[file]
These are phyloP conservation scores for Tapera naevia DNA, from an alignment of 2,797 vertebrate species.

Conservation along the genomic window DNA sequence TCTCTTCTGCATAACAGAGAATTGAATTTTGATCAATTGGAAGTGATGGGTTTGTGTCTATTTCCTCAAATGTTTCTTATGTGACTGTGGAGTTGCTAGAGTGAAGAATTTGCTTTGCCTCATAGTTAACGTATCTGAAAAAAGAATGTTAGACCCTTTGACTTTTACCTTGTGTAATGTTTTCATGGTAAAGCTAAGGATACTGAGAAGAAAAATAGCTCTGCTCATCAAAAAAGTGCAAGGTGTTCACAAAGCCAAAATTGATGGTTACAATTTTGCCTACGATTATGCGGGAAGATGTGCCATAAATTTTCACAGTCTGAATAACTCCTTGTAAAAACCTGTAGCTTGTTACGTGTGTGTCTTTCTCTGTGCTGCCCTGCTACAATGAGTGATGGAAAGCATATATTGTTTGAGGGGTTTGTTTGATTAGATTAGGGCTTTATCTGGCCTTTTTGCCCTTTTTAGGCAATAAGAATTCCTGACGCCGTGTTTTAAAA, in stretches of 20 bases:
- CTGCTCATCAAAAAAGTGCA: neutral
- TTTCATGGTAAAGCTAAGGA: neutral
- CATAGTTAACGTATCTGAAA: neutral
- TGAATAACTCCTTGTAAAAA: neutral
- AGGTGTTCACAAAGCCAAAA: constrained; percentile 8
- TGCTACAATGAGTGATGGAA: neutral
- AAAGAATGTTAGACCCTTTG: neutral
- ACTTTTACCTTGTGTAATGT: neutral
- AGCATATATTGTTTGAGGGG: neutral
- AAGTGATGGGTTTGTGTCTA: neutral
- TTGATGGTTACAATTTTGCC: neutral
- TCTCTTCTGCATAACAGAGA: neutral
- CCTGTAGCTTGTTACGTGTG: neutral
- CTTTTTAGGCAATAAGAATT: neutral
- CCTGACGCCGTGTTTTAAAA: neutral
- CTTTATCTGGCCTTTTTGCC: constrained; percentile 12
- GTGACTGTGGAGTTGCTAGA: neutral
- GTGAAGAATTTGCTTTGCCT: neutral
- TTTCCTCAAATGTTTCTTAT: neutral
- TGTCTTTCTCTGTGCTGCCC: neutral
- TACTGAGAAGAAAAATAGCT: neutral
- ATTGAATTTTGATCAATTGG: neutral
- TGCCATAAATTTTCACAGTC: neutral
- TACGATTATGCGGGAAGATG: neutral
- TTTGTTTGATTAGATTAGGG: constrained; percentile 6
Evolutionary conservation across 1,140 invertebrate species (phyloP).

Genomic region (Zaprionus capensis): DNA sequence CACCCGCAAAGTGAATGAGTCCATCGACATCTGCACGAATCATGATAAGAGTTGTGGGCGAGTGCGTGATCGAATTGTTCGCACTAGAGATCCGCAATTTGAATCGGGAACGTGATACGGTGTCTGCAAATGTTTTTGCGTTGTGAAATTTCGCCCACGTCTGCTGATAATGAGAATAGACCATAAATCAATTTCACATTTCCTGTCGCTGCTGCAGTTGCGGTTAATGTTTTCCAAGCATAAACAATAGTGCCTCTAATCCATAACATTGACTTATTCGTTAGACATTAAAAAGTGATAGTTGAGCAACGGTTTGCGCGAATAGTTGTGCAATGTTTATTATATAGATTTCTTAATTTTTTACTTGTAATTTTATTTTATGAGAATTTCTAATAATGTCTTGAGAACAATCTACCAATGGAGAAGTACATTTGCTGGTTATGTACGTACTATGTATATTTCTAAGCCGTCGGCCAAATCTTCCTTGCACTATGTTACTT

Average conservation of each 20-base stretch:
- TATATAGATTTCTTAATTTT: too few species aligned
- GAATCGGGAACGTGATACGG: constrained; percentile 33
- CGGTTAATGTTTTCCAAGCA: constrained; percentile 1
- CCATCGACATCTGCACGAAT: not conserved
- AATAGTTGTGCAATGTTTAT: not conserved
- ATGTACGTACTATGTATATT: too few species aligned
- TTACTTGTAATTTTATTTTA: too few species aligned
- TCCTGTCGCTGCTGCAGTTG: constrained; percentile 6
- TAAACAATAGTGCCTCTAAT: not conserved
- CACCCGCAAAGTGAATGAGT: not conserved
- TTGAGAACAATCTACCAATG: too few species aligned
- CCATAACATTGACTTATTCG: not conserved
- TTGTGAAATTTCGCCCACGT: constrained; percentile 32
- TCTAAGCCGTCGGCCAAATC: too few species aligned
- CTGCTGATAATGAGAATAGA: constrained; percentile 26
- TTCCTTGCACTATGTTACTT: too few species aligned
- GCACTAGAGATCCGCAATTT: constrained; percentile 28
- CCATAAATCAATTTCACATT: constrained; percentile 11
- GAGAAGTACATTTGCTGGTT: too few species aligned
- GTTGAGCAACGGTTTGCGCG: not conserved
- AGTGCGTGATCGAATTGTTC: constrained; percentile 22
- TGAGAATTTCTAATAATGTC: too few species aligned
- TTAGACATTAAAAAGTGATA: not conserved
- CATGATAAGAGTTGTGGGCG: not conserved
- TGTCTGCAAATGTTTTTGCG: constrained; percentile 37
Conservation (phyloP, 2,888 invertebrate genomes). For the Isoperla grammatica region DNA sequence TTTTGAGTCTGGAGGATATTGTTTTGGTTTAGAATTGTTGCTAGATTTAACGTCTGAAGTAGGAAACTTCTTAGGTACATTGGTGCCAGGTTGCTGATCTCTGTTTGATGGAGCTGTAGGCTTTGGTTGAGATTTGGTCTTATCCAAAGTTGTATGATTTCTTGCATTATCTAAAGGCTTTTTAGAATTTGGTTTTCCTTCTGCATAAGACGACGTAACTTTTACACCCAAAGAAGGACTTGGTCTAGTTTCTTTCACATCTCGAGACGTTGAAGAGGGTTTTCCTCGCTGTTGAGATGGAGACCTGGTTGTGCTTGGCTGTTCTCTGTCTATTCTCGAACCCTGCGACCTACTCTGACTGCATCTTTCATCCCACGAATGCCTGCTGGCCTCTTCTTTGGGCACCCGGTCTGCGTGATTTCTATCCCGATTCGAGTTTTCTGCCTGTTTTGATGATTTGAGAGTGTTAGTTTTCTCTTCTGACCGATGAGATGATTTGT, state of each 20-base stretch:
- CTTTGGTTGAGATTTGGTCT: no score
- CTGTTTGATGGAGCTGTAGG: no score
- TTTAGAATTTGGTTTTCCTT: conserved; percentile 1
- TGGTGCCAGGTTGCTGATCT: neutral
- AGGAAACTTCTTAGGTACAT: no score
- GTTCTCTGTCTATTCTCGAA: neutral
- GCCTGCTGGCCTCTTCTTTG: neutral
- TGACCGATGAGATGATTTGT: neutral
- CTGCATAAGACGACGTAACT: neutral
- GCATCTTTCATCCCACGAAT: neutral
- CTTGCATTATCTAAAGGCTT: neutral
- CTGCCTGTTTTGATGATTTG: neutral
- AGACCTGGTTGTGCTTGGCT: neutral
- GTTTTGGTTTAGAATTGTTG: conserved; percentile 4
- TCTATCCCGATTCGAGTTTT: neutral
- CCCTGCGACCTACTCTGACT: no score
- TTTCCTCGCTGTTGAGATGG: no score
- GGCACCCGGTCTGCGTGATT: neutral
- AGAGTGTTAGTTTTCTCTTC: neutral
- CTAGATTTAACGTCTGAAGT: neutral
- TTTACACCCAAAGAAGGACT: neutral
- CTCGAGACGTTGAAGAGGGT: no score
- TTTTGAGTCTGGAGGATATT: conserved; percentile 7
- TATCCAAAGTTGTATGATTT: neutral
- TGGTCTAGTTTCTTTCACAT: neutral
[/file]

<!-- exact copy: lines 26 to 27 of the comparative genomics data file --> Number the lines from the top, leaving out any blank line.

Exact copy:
- TACGATTATGCGGGAAGATG: neutral
- TTTGTTTGATTAGATTAGGG: constrained; percentile 6